Workplace Robots Part 3 – Health Care
We began our workplace automation series by dealing mostly with highly automated manufacturing and robotic delivery. We followed that with a post which was lighter, and focused on robots and drones in the service and travel industries.
This post, part three, is focused on something quite important- how robotics and automation can improve the delivery of healthcare.
Health Care Automation and Robotic Medicine
Current robots in use in operating rooms and outpatient facilities may simply extend a surgeon’s capacities; they reduce any effect of hand tremors and facilitate complex movement and allow for more precise procedures. Even with this level of help, some say the current state of surgical robot technology is just a fancier tool under direct human control.
However, there is a new set of robotic technologies which will more fully automate various types of surgeries. One such technology is called “Cyberknife” by Accuray. According to the company, cyberknife is non invasive, using targeted beams of ultra high radiation delivered to specific types of tumors. Cancers which can be treated include prostate, lung, brain, spine, pancreas, kidney and liver. The company claims that this technology is the world’s first non invasive robotic radiosurgery tool.
…The CyberKnife System’s treatment accuracy is unrivaled. Its ability to treat tumors with pin-point accuracy is unmatched by other radiation therapy and radiosurgery systems. The CyberKnife System can essentially “paint” the tumor with radiation allowing it to precisely deliver treatment to the tumor alone, sparing surrounding healthy tissue…
Knee and Hip Surgery Automation
Currently there are two firms which have introduced products to automate the process of repairing hip and knee joints.
Think Surgical’s automation begins by creating a “TPLAN” – a 3D map of the knee or hip area to be repaired, followed by using Think Surgical’s “TCAT” tool which follows the procedure path laid out in the TPLAN.
The Second firm, Stryker, uses technology from Mako (a company it recently acquired)- The Stryker Mako will be used for partial knee replacement procedures. It too use a pre-defined 3d map, in order to ensure the surgeon only removes the diseased bone.
Patient Assistance Robots
Aethon’s TUG robot carries carts or racks which can contain lab specimens, medicine, and time sensitive or confidential materials. They also can deliver meals and clean sheets as well as remove soiled sheets or medical waste.
The Robot for Interactive Body Assistance, or “RIBA” (seen above) is somewhat similar to the TUG robot, but is used in home care applications for patients who need assistance. There is a version made for the Japan market,which features a bear shaped head. Each is able to assist in standing, or moving from a bed to a wheel chair. or simply moving from place to place. These robots can be used in a health care facility or at home for those that need additional mobility.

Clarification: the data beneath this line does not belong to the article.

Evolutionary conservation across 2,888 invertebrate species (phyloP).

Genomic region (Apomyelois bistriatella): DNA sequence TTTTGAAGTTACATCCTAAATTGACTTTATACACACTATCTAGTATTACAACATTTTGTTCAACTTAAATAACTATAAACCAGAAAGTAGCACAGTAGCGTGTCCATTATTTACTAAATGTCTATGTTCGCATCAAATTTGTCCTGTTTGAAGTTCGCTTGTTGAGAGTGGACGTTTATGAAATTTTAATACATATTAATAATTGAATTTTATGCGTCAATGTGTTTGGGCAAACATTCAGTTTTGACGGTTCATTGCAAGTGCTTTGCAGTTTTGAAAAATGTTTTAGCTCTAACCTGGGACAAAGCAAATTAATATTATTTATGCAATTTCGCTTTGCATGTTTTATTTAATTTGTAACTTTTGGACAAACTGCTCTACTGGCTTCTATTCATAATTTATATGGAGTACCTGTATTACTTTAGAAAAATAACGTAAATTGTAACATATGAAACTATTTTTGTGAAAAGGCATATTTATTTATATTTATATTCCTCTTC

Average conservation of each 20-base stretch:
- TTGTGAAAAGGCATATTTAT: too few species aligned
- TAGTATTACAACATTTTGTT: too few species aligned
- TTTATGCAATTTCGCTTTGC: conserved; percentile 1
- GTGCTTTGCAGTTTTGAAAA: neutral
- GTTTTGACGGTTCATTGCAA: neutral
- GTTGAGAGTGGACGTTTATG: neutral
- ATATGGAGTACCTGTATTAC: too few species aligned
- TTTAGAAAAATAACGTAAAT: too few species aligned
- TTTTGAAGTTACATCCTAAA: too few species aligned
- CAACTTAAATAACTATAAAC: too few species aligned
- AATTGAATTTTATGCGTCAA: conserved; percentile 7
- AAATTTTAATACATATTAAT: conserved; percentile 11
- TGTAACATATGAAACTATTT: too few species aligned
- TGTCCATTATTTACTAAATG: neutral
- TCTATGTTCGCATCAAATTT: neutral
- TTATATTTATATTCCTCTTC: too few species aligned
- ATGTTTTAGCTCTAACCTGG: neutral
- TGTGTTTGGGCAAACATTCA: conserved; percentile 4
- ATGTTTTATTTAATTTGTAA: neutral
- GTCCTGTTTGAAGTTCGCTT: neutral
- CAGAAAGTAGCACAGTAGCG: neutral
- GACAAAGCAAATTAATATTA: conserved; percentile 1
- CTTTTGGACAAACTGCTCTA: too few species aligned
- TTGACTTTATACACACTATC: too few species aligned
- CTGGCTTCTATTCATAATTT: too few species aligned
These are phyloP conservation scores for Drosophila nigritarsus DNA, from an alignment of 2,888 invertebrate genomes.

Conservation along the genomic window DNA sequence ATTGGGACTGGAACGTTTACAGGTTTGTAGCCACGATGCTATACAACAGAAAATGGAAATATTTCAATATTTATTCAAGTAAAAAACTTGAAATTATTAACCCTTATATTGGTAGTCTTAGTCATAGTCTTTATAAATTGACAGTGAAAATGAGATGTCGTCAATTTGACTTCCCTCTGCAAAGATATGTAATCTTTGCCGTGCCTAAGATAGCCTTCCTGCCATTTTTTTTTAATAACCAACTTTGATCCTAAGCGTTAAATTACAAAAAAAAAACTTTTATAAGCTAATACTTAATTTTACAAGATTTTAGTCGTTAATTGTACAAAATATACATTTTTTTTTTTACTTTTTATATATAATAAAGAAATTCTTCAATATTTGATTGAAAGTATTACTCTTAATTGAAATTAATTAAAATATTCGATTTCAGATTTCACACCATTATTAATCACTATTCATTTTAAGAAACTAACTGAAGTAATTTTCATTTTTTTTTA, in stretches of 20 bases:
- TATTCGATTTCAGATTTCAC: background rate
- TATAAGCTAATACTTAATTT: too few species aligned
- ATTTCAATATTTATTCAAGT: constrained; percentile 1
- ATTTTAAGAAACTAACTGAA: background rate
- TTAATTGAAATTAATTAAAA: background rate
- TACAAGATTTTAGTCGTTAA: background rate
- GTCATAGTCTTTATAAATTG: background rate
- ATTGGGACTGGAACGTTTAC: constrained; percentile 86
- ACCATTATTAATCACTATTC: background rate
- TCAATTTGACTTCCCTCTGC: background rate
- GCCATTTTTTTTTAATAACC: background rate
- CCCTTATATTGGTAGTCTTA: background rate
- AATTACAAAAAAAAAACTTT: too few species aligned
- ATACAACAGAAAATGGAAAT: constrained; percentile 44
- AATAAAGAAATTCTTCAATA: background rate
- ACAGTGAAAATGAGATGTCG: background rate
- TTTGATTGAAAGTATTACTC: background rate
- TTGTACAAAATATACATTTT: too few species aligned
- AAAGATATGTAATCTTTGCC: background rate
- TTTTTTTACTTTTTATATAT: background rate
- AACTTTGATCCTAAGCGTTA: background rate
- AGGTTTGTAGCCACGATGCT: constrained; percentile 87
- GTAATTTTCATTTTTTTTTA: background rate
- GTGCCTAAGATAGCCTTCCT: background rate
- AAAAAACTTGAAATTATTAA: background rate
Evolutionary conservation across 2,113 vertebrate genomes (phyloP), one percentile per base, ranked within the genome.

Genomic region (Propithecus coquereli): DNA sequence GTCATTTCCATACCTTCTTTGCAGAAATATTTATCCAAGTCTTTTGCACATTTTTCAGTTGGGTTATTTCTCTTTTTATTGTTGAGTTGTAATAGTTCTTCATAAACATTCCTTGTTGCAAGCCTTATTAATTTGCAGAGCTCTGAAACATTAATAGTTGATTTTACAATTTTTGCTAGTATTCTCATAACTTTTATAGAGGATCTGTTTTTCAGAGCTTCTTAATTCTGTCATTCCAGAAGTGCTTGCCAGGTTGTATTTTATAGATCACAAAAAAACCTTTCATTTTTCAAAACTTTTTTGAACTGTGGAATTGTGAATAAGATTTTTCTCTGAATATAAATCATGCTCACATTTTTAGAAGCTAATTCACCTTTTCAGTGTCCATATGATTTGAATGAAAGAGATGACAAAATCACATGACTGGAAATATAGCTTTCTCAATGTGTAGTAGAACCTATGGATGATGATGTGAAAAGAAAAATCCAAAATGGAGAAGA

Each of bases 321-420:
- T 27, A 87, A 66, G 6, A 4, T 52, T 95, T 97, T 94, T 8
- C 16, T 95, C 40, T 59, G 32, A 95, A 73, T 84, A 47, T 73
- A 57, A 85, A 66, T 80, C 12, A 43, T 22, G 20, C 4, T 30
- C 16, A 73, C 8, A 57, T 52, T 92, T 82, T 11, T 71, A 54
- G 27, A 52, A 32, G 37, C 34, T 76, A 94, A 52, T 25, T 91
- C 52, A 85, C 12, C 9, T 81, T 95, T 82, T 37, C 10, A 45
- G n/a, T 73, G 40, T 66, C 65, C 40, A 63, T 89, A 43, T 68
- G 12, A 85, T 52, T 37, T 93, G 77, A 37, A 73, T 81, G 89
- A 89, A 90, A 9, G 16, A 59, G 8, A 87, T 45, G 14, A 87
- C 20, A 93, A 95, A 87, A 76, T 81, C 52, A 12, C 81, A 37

Infection Fighting Robot
Xenex is an infection fighting robot which uses UV light to disinfect a room, rather than a human who’d have to use harsh chemicals( which may be less effective) In addition to saving labor time, the Xenex has proven to be a potent tool, with hospitals reporting significant reductions in germs and viruses. In the industry, infections caused by a hospital stay are simply labeled “Hospital Acquired Infections” or HAI’s:
…Infections, such as MRSA (methicillin-resistant Staphylococcus aureus) and C. diff (Clostridium difficile), can devastate and kill patients. Current CDC statistics show that in the United States, 1 in every 25 patients will contract an HAI and of those, 1 in 9 will die. HAIs cost the healthcare industry upwards of $30 billion dollars annually.
For those with a technical bent, the device featured “pulsed xenon full spectrum disinfection” The company’s research indicates that its Xenex has had success combating a large number of dangerous infections including C.Diff and MRSA.
Healthcare Robotics Lab
At Georgia Tech, researchers are working on the next steps in healthcare robotics and automation. The university’s research includes work on Haptic perception (devices the sense touch/movement) and robots that will assist patients in dressing themselves. The school even has a project to develop a bed, which can communicate with a linked mobile robot, providing real time patient health status.
From patient assistance, to robotic surgery, to infection reduction- it’s clear that robots have already proven themselves as key tools for healthcare. There are scores of projects that were not in the scope of this post, but are equally valuable in ensuring positive patient outcomes. Here at The WorkSmith, we’ll be keeping an eye on this topic, and will be sure to return to it as healthcare automation continues to advance.
Next up, in part 4, we’ll cover how the Transportation industry is being effected by the increased use of drones, as well as autonomous driving- and flying!